Book 5 of 30 for my 30 day reading challenge! I don't know how to review this book. lol it was so odd. Book 5 of 30 for my 30 day reading challenge! I don't know how to review this book. lol it was so odd.

  4. 5 out of 5

    Justin Tate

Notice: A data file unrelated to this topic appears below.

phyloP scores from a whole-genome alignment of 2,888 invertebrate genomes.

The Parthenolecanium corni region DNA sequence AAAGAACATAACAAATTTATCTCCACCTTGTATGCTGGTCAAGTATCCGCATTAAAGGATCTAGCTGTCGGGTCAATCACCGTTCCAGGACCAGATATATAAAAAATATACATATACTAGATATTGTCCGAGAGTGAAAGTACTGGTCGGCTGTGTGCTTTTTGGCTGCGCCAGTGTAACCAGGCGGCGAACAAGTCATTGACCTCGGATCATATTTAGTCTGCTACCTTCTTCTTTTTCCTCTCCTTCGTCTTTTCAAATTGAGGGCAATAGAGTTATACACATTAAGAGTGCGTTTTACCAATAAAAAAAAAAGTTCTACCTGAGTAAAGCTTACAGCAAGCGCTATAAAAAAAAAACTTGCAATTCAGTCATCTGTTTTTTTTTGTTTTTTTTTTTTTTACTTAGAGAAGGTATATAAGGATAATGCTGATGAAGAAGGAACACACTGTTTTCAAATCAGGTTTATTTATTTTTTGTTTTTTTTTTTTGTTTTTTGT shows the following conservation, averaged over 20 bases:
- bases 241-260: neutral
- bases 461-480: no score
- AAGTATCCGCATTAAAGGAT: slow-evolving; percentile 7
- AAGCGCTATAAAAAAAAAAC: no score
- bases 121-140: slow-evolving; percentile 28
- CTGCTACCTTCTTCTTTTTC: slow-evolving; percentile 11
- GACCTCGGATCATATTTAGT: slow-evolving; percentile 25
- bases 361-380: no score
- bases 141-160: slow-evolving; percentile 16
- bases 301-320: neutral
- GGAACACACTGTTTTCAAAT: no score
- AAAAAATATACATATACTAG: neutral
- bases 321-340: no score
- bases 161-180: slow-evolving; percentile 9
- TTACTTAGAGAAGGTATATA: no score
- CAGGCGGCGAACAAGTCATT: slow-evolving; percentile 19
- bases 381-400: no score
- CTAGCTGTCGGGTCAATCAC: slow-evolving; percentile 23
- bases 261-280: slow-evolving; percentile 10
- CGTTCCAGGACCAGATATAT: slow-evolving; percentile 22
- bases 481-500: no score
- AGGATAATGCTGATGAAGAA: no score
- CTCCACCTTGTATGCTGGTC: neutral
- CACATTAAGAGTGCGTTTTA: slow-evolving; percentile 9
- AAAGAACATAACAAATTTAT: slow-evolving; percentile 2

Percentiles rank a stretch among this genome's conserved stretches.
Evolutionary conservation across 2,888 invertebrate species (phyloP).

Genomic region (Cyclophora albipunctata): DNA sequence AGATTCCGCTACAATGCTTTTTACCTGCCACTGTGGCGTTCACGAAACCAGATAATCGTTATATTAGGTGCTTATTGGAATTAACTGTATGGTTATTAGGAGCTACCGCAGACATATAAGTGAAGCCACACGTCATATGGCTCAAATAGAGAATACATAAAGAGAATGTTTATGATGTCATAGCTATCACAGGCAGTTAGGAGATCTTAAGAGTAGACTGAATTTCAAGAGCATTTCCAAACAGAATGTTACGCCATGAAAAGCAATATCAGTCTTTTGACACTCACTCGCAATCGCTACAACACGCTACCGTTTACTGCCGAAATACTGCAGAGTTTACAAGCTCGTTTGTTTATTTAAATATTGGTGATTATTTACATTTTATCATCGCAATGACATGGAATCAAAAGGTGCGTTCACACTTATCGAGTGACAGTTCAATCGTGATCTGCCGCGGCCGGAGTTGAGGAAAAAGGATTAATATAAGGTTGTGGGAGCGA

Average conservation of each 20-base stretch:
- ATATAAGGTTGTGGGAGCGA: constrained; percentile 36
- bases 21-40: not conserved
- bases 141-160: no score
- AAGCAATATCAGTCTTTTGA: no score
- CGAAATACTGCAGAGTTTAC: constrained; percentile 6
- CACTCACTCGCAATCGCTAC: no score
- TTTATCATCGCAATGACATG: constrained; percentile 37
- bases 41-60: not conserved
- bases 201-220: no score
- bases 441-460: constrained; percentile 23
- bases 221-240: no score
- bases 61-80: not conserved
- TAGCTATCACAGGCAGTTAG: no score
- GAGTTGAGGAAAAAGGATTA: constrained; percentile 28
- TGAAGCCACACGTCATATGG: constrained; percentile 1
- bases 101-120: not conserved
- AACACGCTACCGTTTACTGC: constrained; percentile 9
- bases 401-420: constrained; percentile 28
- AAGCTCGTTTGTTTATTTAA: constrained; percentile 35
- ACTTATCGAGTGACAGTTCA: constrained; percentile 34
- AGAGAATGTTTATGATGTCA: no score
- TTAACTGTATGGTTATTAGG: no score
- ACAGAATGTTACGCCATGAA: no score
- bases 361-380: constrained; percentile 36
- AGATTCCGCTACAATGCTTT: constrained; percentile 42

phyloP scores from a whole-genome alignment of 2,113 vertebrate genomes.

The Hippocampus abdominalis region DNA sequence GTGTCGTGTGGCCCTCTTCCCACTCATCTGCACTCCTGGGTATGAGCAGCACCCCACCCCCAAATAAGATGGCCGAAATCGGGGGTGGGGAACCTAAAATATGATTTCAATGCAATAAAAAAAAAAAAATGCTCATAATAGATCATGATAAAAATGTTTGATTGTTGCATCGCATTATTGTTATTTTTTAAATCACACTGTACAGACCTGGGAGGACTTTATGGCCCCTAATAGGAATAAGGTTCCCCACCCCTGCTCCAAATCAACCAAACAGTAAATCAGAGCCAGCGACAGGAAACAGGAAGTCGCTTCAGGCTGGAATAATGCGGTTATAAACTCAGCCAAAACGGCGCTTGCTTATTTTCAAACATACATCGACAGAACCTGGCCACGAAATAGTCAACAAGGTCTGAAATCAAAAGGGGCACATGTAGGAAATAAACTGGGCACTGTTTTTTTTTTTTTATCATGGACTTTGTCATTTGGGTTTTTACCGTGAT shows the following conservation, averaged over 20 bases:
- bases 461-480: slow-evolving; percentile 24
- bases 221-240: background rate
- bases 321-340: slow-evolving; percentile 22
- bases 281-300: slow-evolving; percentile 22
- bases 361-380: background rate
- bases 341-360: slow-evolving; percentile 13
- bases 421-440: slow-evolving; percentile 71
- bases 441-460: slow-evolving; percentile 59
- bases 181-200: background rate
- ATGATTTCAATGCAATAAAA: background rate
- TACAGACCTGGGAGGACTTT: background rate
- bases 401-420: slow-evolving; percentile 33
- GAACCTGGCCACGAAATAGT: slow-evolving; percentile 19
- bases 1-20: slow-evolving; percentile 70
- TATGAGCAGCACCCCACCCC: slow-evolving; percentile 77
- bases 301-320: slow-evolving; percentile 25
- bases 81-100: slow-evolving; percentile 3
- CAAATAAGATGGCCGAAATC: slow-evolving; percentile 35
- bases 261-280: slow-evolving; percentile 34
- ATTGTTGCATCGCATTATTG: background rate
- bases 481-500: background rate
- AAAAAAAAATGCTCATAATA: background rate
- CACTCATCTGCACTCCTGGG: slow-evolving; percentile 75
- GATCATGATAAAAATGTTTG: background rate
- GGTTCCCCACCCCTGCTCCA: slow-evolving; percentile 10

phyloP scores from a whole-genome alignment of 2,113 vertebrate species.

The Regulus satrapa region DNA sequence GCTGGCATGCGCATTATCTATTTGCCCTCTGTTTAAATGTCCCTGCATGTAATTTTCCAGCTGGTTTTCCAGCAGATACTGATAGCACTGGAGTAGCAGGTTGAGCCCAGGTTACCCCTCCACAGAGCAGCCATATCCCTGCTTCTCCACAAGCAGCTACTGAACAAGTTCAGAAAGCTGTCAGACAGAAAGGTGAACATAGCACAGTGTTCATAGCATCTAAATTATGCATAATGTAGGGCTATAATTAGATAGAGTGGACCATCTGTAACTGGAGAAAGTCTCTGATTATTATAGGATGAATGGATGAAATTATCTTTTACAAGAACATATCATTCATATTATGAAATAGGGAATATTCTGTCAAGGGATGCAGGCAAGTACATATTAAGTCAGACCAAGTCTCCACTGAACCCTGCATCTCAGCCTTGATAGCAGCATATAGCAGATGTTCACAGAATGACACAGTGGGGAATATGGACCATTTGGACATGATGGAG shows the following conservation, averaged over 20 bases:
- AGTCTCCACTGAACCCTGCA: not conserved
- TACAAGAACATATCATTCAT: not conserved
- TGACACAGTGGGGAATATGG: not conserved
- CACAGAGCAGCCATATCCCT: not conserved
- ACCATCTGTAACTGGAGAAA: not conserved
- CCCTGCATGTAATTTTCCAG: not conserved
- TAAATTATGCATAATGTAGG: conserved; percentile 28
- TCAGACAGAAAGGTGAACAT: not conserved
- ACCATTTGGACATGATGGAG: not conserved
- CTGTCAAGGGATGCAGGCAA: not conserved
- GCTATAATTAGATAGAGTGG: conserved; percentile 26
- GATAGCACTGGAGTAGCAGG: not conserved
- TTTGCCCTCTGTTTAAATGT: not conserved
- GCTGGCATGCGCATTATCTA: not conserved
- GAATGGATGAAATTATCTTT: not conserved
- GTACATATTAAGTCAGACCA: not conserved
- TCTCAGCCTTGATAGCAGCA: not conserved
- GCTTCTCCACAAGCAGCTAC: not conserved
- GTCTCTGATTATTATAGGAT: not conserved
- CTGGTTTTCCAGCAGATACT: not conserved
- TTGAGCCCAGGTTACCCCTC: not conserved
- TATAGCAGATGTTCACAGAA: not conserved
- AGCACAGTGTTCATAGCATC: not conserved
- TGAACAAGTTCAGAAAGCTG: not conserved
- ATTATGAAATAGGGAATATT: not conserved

T.S. Eliot is known for masterworks of poetry like The Waste Land, but somehow also the author of this delightful collection of cat poems. The full book consists of 15 very short poems, most of which describe a distinct personality of cat. There's the cat who can never be pleased, for example, the thieving cat, the old wise cat. Each cat has a creative name which mirrors their personality. Eliot's poems are the source material for Andrew Lloyd Webber's musical Cats which is what inspired me to pi T.S. Eliot is known for masterworks of poetry like The Waste Land, but somehow also the author of this delightful collection of cat poems. The full book consists of 15 very short poems, most of which describe a distinct personality of cat. There's the cat who can never be pleased, for example, the thieving cat, the old wise cat. Each cat has a creative name which mirrors their personality. Eliot's poems are the source material for Andrew Lloyd Webber's musical Cats which is what inspired me to pick this up. I've never seen Cats but from my understanding Eliot's poetry is heavily utilized in the musical, both as character and lyrics. I'm not surprised. The poetry has a distinctly sing-song quality to it, with some refrains repeating like choruses. Each "character" jumps off the page and presents themselves divinely for the theater. It's been a long time since I've read T.S. Eliot, and the previous experience was much more grueling than reading this. Old Possum's Book of Practical Cats is not meant to challenge the reader. It's meant to be whimsical, for children and adults alike. Even if you rarely enjoy poetry, this will surely warm your heart. A great way to spend 30 minutes, and good preparation for the new Cats movie.